In South-East Asia, the group of Abou Sayyaf has increased its suicide attacks in Indonesia, while Islamists are heavily clashing with the Philippine army in Marawi. That sudden awakening of Islamists in the Philippines is the consequences of shifting alliances by President Duterte from a US embrace to a Russian-Chinese one.

In Egypt, the Sinai insurgency moved from impartial Sufism to Islamism endorsed by Daesh, something that embarrassed President Sisi who declined the Saudi alliance against Bashar Al-Assad in Syria and the Houthis in Yemen. It cost him a public outrage following the attacks on Coptic Christians with the sole purpose of creating an internal turmoil that could topple the president.

The crisis in Yemen is expected to last until its population kneel to Saudi Arabia who is determined to gain control of this strategic access to the Red Sea, and precede any Iranian influence on its governmental institutions.

The Shia government in Iraq will remain a key ally for Iran with the consent of the US and will face sporadic terrorist attacks by Daesh leftovers across the country.  

Afghanistan or the permanent testing ground for American weapons is plunging deeper in Islamist extremism, with a rise in sympathy for Daesh at the expense of Taliban and Al-Qaeda, making it a potential exporter of jihadists to fertile war zones.  

Libya has currently two governments and two armies, and a dozen militia groups; but this divided governance led to a breach in a 120 years agreement between the Tuareg and Tebu. Two tribes that live in a region between Libya, Mali, Algeria, and Niger and who are thriving for independence, or to obtain all the guarantees promised under Gaddafi but never achieved.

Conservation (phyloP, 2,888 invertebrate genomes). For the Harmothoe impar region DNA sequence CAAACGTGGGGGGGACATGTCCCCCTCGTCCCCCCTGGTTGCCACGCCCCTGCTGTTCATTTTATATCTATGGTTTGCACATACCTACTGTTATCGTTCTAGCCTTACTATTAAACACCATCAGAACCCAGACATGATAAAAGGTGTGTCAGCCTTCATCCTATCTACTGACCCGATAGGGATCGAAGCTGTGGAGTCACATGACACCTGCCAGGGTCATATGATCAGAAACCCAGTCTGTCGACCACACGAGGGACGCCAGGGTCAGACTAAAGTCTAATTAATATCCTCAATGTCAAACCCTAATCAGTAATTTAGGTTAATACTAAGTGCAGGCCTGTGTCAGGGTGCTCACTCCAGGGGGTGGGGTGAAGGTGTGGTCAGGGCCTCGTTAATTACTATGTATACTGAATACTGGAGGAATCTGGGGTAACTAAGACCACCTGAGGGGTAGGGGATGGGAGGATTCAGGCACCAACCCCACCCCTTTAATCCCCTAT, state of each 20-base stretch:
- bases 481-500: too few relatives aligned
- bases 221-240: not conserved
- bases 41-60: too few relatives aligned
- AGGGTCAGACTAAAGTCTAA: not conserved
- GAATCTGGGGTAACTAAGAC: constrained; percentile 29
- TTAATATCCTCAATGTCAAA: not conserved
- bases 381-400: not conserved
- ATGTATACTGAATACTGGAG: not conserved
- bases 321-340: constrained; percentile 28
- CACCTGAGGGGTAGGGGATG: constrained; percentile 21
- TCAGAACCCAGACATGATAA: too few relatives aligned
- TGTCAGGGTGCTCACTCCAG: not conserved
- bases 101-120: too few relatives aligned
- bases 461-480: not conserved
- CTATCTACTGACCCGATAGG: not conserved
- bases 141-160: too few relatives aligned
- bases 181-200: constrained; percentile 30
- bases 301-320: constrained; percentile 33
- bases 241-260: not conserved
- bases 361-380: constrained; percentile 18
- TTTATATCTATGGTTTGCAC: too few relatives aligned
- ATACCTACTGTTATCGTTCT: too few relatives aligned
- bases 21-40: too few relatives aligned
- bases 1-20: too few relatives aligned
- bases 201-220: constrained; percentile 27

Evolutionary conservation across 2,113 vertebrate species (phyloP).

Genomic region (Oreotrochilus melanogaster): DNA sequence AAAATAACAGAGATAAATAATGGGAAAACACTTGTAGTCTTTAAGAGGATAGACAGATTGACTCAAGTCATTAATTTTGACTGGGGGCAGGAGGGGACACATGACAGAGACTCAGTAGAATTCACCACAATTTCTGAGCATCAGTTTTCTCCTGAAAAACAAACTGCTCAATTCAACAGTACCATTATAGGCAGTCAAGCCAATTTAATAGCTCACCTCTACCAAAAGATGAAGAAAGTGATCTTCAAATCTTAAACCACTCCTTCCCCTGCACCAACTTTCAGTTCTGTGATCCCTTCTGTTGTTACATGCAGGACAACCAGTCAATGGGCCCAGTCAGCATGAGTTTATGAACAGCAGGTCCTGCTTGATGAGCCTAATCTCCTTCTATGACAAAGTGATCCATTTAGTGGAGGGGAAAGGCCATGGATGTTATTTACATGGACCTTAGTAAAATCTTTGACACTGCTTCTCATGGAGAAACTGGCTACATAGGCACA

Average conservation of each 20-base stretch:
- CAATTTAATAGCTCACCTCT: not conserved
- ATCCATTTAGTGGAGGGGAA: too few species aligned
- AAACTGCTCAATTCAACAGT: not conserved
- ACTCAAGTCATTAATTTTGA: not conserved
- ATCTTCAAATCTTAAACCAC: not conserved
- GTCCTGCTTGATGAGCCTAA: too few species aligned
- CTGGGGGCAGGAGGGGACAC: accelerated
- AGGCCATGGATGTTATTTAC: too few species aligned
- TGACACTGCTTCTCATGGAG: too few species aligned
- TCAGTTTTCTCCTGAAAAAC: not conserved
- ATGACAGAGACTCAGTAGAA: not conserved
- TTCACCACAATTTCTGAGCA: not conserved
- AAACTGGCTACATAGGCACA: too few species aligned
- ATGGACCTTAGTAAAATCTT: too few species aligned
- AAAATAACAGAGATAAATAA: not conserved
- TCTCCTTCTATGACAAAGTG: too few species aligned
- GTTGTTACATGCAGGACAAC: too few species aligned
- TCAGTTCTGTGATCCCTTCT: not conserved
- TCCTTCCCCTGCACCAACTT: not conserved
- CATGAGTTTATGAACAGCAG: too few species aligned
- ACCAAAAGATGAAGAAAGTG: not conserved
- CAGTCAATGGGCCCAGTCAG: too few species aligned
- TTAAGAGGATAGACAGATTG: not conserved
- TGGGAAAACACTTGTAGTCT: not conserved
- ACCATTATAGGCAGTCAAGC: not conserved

One thing is certain, defeating Daesh in Syria and Iraq will not end the war in these respective countries, nor will it diminish terrorist attacks in western countries, but it will create new groups based on race and religious that will play a role in proxy wars between regional and world powers.

The vacuum left behind after Daesh’s loss of territory will be the next wave of proxy wars. SDF, Turkey, Free Syrian Army, Saudi Islamic Coalition, Syrian Arab Army, Syrian Mobilization Forces, Iranian Paramilitary Forces, Russian Forces, and others proves that an inevitable intervention of alien forces in Syria will come from the southern border with Jordan under the banner of the Islamic Coalition led by Saudi Arabia, while from the North the SDF fully backed by Americans will race towards Raqqa and the frontier with the Syrian desert.

At the same time, SAA backed by Russia and Iran will continue the race to retake as much territory as possible in parallel of the failed Geneva Peace Talks that included the High Negotiations Committee (backed by Saudi Arabia), the National Coalition for Syrian Revolution and Opposition Forces (backed by Qatar), the Kurdish National Council (backed by US), and other small groupings led by UAE and EU countries.

In the end, the rat race to Raqqa will grant the first conquistador the luxury of declaring a symbolic and unilateral victory over Daesh and enjoy a wide media coverage, but this victory will be short-lived upon exploiting again the term “terrorism” for hidden agenda with the sole purpose to associate it with…Iran.